In the late-1990s, the chemical companies revisited these earlier studies, engaging a new researcher, Kenneth Mundt, an epidemiologist fromBoston. Mundt took all the worker data previously examined by different researchers and “updated” the information. For example, one of the brain cancer cases counted in the earlier works was “un-counted” in the Mundt study.
The Mundt study, published in 2000, still found an association between vinyl chloride exposure and brain cancer, but characterized that association as “weak” from a statistical perspective. In a cohort of some 10,000 workers, there were 36 brain cancers identified. The fact that the study identified 36 cases meant that the increase in brain cancers over the expected number of cases was right on the line, just a hair shy of being statistically significant.
In other words, if Mundt had identified just one more case of brain cancer, then he would have had to acknowledge, as his predecessors had, that there was indeed a statistically significant association between vinyl chloride and brain cancer. Just one more case would have changed the outcome of his study.
In response, the chemical companies waved the Mundt paper triumphantly, as if to say, You see! That’s what we’ve been saying all along! Experts for chemical companies used Mundt’s work in defending legal claims brought on behalf of workers and others claiming that their brain cancer resulted from exposure to vinyl chloride.
The Dow Subpoena
During the investigation of theMcCullomLakebrain cancer cases, we were able to develop evidence that there were certain cases of brain cancer among workers in the industry-wide cohort that Mundt may not have counted. We developed evidence, supported by Affidavits and Death Certificates and other documentation, evidence that could show that not one but several chemical company workers who died of brain cancer should have been counted but were not counted.
On March 3, 2010, therefore, a subpoena was served on Dow in the Branham case to produce witnesses to testify about its participation in the industry-wide epidemiology studies. Dow brought in its own legal team to file a motion to quash the subpoena, meaning they asked the trial court to throw out the subpoena and prevent the Plaintiff from taking the testimony. As if they were separate companies and had not gone through a high-profile, multi-billion dollar acquisition just months before, Rohm and Haas filed its own motion, joining Dow’s request to quash the subpoena.
Dow argued that it was aMichigancorporation and that Plaintiff could only serve a subpoena on Dow there. In other words, Dow argued that it was not subject to aPennsylvaniacourt’s jurisdiction.
This was a curious argument and perhaps a poorly timed argument as well. After all, Dow had not only acquired Rohm and Haas, but, at the very time that these motions were being filed, Dow was erecting a large Dow red-diamond logo sign high above the Rohm and Haas headquarters at 5th and Market Streets, just a few blocks from the court house.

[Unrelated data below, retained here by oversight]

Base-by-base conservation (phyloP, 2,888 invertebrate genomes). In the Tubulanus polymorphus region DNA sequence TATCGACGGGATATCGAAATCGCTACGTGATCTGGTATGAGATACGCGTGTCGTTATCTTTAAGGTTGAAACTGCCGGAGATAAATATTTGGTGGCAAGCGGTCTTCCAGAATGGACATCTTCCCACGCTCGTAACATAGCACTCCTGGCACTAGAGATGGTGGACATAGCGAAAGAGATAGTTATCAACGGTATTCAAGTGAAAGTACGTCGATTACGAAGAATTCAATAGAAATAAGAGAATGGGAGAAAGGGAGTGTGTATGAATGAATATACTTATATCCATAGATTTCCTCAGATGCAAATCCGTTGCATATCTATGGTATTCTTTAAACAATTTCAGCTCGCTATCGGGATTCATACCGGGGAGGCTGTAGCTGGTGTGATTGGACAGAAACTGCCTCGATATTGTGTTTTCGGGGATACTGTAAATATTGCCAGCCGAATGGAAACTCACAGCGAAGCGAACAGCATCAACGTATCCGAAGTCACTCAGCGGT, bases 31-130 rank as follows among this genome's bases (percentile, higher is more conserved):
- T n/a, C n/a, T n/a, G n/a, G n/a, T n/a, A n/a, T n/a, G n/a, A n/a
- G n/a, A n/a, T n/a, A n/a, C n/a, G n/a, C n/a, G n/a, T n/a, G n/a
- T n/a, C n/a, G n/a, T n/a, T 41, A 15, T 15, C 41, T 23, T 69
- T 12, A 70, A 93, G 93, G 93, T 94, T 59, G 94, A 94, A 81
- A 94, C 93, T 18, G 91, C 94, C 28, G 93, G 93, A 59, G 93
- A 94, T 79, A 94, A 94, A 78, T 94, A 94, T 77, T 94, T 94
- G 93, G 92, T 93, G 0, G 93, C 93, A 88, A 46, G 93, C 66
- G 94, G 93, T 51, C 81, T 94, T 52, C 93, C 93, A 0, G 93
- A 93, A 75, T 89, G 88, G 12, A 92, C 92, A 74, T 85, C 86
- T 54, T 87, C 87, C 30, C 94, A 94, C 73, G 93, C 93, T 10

The trial court rejected Dow’s arguments and ordered Dow to produce the company witnesses. Dow appealed.
One year later, the Pennsylvania Superior Court published its decision affirming the trial court. The appeals court ruled that Dow’s “argument that as a non-resident Dow is per se immune from subpoena is misguided and does not merit relief.”
The court found, “The installation of a high corporate executive, the erection of prominent signage, and the establishment of ongoing marketing efforts under the Dow brand are not isolated, sporadic acts. The trial court did not abuse its discretion in concluding that they constituted the carrying on of a continuous and systematic part of Dow’s general business within this Commonwealth.”
There are many other interesting details in the Superior Court’s analysis of Dow’s arguments. At one point, the Court refers to one of Dow’s arguments as “unsupported, speculative, and in substantial variance with Dow’s original argument on appeal.” At another point, the Court pointed out that Dow was a point about “settledPennsylvanialaw” by citing to cases fromMississippi,Louisiana,OklahomaandNorth Carolina. At another point, the Court noted that Dow had quoted the trial court out of context.
In the end, the Superior Court’s ruling stands, by virtue of the Supreme Court’s decision not to hear any further appeal from Dow or Rohm and Haas. That means that businesses, like Dow, that do actual business inPhiladelphiaor elsewhere inPennsylvaniawill not be able to avoid the reach of our courts merely because they happen to be incorporated in some other state.
It also means we have forced the largest chemical company in the world to face some important questions about its role in influencing the science of vinyl chloride. This could well have a major impact on the families of those who have been exposed to vinyl chloride and have then developed brain tumors.
The link to the opinion on the Pennsylvania Superior Court website is no longer available. But this link should get you to the Court’s 32-page opinion: druganddevicelaw.net/Opinions%20in%20blog/Branham_Rohm%20&%20Haas.pdf.